15

Crack Length, mm

10

R=0.1 ΔP/2=2.475kN Experiment Prediction R=0.2 ΔP/2=2.0kN Experiment Prediction R=0.85 ΔP/2=2.0kN Experiment Prediction

Material: SS304L

5

0 10
3

10 10 10 Number of Cycles, cycle

4

5

6

10

7

Fig. 9. Crack length versus number of loading cycle.

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F. Fan et al. / Mechanics of Materials 40 (2008) 961–973

Traditionally, crack initiation is modeled using the continuum mechanics method where stress and strain are used to access fatigue damage. A separate model, often based on the stress intensity factor concept, is needed to deal with the crack growth. In order to use the fracture mechanics approach for the crack growth prediction, an initial crack length or an initiation crack length must be de?ned. Since the predicted crack propagation life is very sensitive to the initial crack length, the de?nition of the crack initiation size is more to ?t the experimental data than to have a physical base, or rather, the initial crack size characterizing crack initiation in the traditional methods is a ?tting constant. Within the fatigue approach discussed in the current investigation, the integrated consideration of the crack initiation and crack growth is employed. One single fatigue criterion is used for both crack initiation and crack propagation. The uni?ed consideration allows for a seamless transition from crack initiation to crack growth without necessity to de?ne a crack initiation size. For the prediction of crack growth, a separate criterion is generally needed for the determination of the crack growth direction. For example, a minimum strain energy density factor theory (Sih and Barthelemy, 1980; Sih and Bowie, 1992; Badaliance, 1980) speci?es that the fatigue crack growth rate is related to the range of the strain energy density but the crack growth direction is determined by the minimum strain energy density factor with respect to the orientation of the material plane in a loading cycle. Within the maximum tangential stress approach, the crack growth rate is assumed to be related to an effective stress intensity factor range while the crack growth direction is determined by using a maximum tangential stress criterion (Tian et al., 1982). By using the critical plane multiaxial fatigue criterion, Eq. (1), the current approach predicts the crack growth rate and the crack growth direction in an integrated manner. The fatigue criterion determines the critical plane where the cracking surface is to be formed and the stress and strain quantities on the critical plane determine the crack growth rate. The approach was used to predict with success the cracking direction under a loading condition involving a change in loading directions (Ding et al., 2007b). While the overall predictions of the crack ‘‘initiation” and crack growth are in general and reasonable agreement with the experimental observations, the predicted results are not as satisfactory as those using 1070 steel (Ding et al., 2007a,b; Feng et al., 2005; Jiang and Feng, 2004a; Jiang, Ding, and Feng, 2007). The major reason is the less accurate description of the cyclic plastic deformation of the SS304L than that for 1070 steel. 1070 steel displays very stable stress–strain response with practically no cyclic hardening/softening or non-proportional hardening. The material under consideration exhibits signi?cant non-proportional hardening and cyclic hardening/softening. The simple version of the cyclic plasticity model listed in Table 1 does not consider cyclic hardening/softening or the non-proportional hardening. It is found that while the material displays signi?cant non-proportional hardening and the stress state is multiaxial in the material near the crack tip, the loading is practically proportional for Mode I crack growth. Fig. 11 shows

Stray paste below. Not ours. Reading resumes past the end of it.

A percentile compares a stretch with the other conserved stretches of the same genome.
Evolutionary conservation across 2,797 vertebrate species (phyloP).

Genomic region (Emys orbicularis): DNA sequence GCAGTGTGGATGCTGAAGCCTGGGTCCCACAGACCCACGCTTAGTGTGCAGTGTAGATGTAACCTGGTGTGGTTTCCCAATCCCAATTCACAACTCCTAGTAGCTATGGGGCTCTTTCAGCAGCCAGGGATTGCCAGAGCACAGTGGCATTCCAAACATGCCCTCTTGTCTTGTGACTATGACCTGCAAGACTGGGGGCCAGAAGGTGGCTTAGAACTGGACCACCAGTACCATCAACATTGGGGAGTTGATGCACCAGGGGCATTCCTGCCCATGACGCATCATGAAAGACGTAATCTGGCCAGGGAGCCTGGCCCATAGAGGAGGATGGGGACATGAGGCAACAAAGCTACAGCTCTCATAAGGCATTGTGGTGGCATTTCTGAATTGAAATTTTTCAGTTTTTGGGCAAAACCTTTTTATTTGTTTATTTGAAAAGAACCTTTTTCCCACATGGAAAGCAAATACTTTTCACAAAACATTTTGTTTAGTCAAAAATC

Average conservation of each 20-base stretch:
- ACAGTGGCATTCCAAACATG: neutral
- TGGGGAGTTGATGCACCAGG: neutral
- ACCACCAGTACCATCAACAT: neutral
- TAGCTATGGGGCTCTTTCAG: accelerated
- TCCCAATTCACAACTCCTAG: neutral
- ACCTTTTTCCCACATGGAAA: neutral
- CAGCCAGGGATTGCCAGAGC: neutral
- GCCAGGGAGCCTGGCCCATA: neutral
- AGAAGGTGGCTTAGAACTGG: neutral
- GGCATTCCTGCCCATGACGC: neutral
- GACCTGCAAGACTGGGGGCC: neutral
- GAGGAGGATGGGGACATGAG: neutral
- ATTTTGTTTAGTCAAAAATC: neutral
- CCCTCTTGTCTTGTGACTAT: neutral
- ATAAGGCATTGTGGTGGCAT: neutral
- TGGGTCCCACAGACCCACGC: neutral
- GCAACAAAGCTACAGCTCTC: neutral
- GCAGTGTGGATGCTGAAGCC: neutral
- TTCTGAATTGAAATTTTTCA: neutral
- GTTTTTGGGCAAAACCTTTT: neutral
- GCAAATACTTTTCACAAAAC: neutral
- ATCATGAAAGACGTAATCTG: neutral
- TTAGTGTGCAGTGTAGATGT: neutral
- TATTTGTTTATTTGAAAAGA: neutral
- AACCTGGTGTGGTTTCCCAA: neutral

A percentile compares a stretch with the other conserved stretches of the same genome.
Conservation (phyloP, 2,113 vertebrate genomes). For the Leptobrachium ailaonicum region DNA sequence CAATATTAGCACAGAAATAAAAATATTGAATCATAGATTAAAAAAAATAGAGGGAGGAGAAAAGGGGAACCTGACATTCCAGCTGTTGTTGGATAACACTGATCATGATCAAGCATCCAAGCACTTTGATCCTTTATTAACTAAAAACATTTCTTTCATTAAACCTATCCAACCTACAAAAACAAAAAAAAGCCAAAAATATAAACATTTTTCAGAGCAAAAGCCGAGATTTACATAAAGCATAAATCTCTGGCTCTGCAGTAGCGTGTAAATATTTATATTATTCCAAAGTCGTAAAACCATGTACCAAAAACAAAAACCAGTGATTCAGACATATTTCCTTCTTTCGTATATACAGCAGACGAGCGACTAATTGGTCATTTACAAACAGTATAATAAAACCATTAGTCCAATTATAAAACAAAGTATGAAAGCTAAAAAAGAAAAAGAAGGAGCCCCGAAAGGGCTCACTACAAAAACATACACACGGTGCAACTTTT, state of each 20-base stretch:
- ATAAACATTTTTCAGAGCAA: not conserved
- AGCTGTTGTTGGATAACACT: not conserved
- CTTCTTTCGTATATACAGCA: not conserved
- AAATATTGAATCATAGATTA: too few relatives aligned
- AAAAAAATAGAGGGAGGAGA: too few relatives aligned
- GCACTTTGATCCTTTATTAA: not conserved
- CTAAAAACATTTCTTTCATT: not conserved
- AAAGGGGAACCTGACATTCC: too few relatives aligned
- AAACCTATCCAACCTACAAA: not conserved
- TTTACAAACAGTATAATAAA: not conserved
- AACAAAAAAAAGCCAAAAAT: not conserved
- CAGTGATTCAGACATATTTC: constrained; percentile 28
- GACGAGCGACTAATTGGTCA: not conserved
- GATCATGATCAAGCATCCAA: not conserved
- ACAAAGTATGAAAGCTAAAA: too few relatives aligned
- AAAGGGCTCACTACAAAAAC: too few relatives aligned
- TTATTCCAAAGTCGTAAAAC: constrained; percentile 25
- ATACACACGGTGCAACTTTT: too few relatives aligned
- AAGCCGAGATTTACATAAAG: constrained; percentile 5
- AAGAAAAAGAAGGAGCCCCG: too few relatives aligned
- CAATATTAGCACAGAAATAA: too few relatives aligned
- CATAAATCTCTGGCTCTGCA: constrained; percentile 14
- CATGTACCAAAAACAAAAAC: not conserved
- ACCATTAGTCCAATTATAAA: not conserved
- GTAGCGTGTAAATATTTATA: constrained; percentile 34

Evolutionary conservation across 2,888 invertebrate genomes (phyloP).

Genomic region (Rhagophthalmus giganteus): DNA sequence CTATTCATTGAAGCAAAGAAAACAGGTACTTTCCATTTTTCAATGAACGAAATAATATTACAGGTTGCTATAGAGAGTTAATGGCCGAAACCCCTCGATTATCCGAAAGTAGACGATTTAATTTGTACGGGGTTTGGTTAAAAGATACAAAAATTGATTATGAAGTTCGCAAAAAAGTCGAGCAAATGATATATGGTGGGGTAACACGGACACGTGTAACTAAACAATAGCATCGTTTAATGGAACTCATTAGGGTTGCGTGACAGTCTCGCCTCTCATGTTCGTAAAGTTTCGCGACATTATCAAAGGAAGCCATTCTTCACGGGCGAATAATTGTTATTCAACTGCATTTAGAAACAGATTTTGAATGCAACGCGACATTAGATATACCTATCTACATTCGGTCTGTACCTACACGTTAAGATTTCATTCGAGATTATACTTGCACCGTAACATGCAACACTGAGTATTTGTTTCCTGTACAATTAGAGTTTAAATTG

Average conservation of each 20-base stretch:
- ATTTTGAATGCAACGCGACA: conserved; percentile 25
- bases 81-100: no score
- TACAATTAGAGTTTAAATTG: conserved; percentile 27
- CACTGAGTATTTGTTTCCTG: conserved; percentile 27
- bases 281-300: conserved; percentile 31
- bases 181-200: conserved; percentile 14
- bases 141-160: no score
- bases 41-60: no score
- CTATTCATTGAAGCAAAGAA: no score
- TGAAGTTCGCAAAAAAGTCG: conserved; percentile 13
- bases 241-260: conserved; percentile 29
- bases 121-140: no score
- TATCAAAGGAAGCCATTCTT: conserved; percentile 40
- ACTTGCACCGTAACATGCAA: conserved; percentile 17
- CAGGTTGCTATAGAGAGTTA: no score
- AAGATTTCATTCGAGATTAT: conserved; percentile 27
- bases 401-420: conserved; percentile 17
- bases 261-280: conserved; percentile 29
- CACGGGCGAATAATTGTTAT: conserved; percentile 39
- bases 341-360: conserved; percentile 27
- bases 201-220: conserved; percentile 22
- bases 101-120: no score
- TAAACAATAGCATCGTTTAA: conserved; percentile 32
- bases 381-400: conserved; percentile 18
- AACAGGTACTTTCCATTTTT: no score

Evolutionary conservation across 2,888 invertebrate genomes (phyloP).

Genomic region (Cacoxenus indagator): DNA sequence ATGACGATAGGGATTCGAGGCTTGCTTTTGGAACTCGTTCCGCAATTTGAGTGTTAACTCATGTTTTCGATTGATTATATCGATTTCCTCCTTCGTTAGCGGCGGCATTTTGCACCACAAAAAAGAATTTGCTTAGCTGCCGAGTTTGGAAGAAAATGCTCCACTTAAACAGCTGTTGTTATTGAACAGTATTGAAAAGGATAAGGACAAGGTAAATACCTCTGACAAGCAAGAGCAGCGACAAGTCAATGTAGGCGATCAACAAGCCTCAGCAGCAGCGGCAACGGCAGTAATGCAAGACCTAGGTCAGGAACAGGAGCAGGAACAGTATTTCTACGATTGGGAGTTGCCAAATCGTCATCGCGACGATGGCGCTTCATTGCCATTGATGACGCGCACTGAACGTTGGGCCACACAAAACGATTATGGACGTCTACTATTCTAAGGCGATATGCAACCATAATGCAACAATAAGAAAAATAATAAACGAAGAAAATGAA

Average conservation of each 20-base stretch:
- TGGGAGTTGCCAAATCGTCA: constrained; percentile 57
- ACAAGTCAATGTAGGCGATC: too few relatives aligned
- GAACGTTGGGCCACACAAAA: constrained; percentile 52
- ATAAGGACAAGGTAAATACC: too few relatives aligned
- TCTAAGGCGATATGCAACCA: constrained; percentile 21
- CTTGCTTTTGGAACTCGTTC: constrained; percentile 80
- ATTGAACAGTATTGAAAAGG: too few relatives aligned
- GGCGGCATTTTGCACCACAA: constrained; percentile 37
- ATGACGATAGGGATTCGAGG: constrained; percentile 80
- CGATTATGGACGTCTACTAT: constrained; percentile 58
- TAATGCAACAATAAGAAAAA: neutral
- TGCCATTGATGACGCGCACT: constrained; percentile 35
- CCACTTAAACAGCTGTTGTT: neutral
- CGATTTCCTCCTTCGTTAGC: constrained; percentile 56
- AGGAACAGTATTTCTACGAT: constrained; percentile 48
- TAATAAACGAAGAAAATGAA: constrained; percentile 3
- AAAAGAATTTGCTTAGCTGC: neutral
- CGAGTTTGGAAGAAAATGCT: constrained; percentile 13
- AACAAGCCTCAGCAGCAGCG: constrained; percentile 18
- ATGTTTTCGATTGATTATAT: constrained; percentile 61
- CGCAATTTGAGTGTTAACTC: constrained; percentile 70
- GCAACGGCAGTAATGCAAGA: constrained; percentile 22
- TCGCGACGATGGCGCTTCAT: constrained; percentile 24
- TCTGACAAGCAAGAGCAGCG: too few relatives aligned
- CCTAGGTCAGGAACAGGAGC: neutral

1000 500

Material: SS304L Specimen C19 High Step R=0.1, ΔP/2=2.70kN a=4.6mm

σyy σxx

σyy, MPa

0 -500

-1000 -1000

-500

0 σxx, MPa

500

1000

Fig. 11. Stress state in the material near the crack tip.

the response of the two normal stresses at the Gauss point closest to the crack tip for a loading cycle. The loading condition is R = 0.1 and DP/2 = 2.7 kN. For the plane-stress condition, the material point under consideration has a minimal shear stress. It can be seen in Fig. 11 that the two normal stress components are practically proportional. It is further con?rmed that for Mode I loading the results obtained from considering the non-proportional hardening are practically the same as those without considering the non-proportional hardening in the ?nite element analysis. The exclusion of the cyclic hardening/softening in the constitutive modeling of the cyclic plastic deformation of stainless steel 304L contributes to the discrepancy between the experimentally observed fatigue behavior and the predictions for the notched member under consideration. Fig. 12 shows the variation of the stress amplitude with the number of loading cycles for a smooth specimen subjected to strain-controlled constant amplitude loading. From Fig. 12 it can be seen that the material experiences a period of cyclic softening followed by cyclic hardening. In other words, the stress response of the stainless steel 304L never becomes stabilized. Cyclic hardening/softening is very dif?cult to model accurately. In the deformation analysis particularly with the FE analysis, the transient cyclic hardening/softening is always ignored. Another difference between the real cyclic plastic deformation and the model simulation is the ignorance of the